Join us November 16
6:30pm in the St. Paul’s Sanctuary
Questions we have asked as a group are: How can we keep the church relevant in today’s world? How can each church best make disciples of Jesus Christ for the transformation of the world in the speci c environment in which they are located? With all of the changes in society and the many di erent ways people commu- nicate, are there better ways to reach them? Where do we see God leading us as individuals and as a community?
Currently we are looking at ways nature has adapted to t better into speci c envi- ronments and considering if some adaptation may be bene cial to some churches. Certainly some of this has already happened over the years as small rural churches no longer do things exactly the same way as large mega churches. So far we have
a lot of questions and we will keep you informed as we progress along this road of seeking how God might guide our churches in the future. If you have any ideas
or concerns that you would like to share, please feel free to talk to one of the task force members from either St. Paul’s or Covenant. We will be meeting with the Great Falls teams shortly after the rst of February and we plan to put other articles in future newsletters to keep
We were given abundant information and had great discussion. Here are just a couple of things that I learned and am still pondering. Did you know that congregations have lifecycles, like all living things? A church lifecycle begins at birth, moves through adolescence and adulthood, then to maturity, retirement, and then eventually death. Now, this is not meant to alarm anyone! I don’t see St. Paul’s anywhere near the end of life, but I do believe St. Paul’s has already had many lifecycles, starting with the first sermon given on a pile of logs in 1865 which later became the first church in Helena, and then evolving several times to where we are now. Whether our change and growth happened as a result of earthquake or necessity, we have continued to evolve as a church community. Remember, our faith is about resurrection, not resuscitation. This applies to our churches lifecycles too.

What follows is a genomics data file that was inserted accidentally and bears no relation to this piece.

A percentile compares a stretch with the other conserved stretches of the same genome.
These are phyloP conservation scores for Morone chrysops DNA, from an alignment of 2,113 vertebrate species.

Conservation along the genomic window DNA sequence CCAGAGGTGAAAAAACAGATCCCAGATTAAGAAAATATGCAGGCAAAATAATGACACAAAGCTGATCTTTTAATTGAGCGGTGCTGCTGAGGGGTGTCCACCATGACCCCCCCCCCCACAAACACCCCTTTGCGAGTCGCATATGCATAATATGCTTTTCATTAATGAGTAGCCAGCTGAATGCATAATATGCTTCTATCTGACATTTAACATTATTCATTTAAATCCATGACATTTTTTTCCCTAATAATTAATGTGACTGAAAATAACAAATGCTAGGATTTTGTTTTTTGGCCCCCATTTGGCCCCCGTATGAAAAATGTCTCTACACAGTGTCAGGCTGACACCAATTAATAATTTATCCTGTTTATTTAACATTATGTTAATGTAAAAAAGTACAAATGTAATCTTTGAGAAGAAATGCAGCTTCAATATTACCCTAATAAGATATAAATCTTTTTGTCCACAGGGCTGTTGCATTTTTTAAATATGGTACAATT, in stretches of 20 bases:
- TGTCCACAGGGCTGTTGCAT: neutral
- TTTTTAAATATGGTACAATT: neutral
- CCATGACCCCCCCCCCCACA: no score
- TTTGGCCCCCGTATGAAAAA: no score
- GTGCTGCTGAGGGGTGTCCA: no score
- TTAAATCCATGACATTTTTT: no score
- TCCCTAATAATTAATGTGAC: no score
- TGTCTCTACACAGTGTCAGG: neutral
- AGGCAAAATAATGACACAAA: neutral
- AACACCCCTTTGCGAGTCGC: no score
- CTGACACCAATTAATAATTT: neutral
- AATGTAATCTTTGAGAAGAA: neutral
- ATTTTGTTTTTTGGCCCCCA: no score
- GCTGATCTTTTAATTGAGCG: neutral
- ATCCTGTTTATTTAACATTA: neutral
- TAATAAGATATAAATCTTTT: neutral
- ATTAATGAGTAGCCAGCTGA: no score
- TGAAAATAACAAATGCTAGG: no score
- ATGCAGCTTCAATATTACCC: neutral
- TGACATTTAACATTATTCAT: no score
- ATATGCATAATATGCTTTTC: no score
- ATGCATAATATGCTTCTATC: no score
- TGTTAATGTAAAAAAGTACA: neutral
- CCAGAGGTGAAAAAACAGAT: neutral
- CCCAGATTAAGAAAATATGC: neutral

We also watched a TED Talk by Simon Sinek where he described ‘The Golden Circle’ (Watch it at https://goo.gl/9sKJaA). This idea could be applied to just about anything; business, marketing, ideas, people…life. But, it inspired our specific discussion on church community and mission. The Golden Circle has three circles, the center is ‘why’ (purpose), the next circle, around ‘why’ is ‘how’ (process), and the next circle around ‘how’ and ‘why’, is ‘what’ (product). The speaker stated that some organizations explain themselves starting with what, how, and why, but successful ones start from the inside out: why, how, what. People don’t buy what you have. They buy why you do it. People invest in things if they appropriately offer the “why” to help them run faster, look better, save time, or in our case become transformed disciples transforming the world to do good.